Game of Thrones season 7, episode 1 review: Winter is here, and so are the Starks

Game of Thrones season 7, episode 1 review: Winter is here, and so are the Starks

Episode one of Game of Thrones season 7 is titled ‘Dragonstone’, and as the name suggests, marks Daenerys Targaryen’s homecoming to the stronghold of the same name. However, that’s not the most chills-inducing moment of this season’s premiere.

That moment comes right at the start — with Arya Stark’s continued vengeance on the House of Freys. Season six had her (back now from Bravos) cutting the throat of Lord Walder Frey himself after she had fed him a pie in which pieces of his own sons were baked. As season seven opens, we see that her revenge is far from complete. At a banquet in which she takes on the persona of Walder Frey, she collects the entire family together, thank them for their ‘courage’ during the Red Wedding in slaughtering the three Starks, and ensures they all drink a toast — of poisoned wine.

As the Freys choke and die, she tells the one surviving member (one of Walder Frey’s painfully young brides) to tell anyone who asks what happened: “The North remembers. Winter is here.”

Winter is here indeed.

We see miles of frozen ice plains and a blizzard, and through the drifts, the Night King marching with his army of White Walkers and wights, to whose numbers giants have now been added. They cast a long shadow over the rest of the episode too:

At the Wall, where Bran and Meera have finally made their way and declared their identities.

At Winterfell, where Jon is getting all his bannermen together to prepare for the long winter and an invincible enemy.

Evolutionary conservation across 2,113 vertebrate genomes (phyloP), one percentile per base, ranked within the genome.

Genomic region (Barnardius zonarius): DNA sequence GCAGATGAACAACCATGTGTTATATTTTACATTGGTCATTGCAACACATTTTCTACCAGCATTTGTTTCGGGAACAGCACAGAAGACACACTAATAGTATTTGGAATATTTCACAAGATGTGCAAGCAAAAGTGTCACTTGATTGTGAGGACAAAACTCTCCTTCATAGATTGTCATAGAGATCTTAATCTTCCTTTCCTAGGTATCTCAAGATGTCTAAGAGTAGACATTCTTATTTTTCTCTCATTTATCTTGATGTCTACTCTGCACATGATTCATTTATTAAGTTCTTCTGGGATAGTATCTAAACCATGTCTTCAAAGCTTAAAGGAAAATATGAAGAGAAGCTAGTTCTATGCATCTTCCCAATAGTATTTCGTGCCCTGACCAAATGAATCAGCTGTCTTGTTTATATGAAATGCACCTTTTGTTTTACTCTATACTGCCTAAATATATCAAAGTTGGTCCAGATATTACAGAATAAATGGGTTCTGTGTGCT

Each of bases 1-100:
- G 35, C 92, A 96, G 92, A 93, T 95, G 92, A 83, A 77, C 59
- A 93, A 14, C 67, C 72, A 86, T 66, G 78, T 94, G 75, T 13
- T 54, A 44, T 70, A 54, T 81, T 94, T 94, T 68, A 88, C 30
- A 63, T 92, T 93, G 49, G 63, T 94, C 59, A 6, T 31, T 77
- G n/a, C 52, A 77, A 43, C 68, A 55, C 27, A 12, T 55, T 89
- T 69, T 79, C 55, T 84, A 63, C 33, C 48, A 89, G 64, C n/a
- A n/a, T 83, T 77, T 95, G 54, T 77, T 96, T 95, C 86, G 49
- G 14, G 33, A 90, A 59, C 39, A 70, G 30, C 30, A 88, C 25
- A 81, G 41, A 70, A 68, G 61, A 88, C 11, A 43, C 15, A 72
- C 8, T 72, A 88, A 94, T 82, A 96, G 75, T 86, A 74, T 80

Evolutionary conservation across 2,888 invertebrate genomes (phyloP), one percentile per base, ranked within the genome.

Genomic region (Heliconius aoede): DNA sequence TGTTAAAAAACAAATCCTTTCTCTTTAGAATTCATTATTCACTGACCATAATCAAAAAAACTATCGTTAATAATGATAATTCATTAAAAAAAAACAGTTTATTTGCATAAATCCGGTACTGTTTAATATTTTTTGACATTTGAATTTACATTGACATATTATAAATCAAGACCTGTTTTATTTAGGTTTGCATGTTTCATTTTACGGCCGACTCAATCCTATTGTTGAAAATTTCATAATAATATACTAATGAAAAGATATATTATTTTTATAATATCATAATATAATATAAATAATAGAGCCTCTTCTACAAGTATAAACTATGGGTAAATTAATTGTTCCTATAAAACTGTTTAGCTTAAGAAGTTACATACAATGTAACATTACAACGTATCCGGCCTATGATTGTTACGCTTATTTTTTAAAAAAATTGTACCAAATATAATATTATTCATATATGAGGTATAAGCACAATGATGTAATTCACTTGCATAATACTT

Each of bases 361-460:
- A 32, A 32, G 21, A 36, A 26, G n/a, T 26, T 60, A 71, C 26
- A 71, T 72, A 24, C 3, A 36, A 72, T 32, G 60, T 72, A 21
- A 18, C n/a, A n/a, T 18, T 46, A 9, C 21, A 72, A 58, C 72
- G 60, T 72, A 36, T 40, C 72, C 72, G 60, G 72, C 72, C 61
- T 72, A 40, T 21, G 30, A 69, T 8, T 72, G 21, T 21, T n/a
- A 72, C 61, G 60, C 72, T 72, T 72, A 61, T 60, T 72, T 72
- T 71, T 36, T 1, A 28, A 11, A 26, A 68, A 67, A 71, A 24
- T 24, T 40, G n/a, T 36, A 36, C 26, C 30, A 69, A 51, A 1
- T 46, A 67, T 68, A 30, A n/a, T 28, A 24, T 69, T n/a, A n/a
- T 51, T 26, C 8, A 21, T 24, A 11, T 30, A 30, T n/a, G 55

At the Citadel in Old Town, where Samwell Farley is engaged in a slog of a search to find out what he can about the Night King and the White Walkers.

And through the north of Westeros, where ordinary folk must brace themselves for a hard, cold winter, and the prospect of starvation.

Winter is here, and it’s time for the Starks to show their might against the enemy not just to the North, but also the South.

In two well-juxtaposed scenes we see a brother and sister talking about what their father taught them:

Scene 1: Jon and Sansa are having a disagreement — she believes he should strip the Karstarks and Umbers of their ancestral homes (for having sided with Ramsay) and the castles to be granted to loyal families. Jon says the price for treason has already been paid, with death, and he won’t punish the Karstarks and Umbers further. Sansa counters his decisions publicly, and Jon is angry with her for undermining him in front of others. Sansa meanwhile, tells him that while he has learned to be good from their father, he must be smarter than Ned Stark and that in looking to the enemy in the North (the White Walkers), he mustn’t forget the enemy to the South — Cersei. It’s an interesting moment between the Stark siblings: Will Jon take Sansa’s advice seriously? What role will Sansa play at Winterfell while Jon is busy being King of the North?

Will Littlefinger create a rift between Jon and Sansa?

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Scene 2: Cersei, standing over a map of the Seven Kingdoms, is having a conversation with Jaime. Now that she is queen, she intends to exert her control over all the rebelling factions in Westeros. Highgarden must be brought back under control, Dorne must be quelled, and the North crushed. And then there is the new threat from the east — Daenerys Targaryen with Tyrion Lannister at her side, and an armada behind her is nearing Dragonstone, her old family seat. Jaime tells her what they need at this moment, is strong allies — to which Cersei replies that it is a lesson she learned from her father and has already acted on.

Cersei and Jaime lay down terms with Euron Greyjoy

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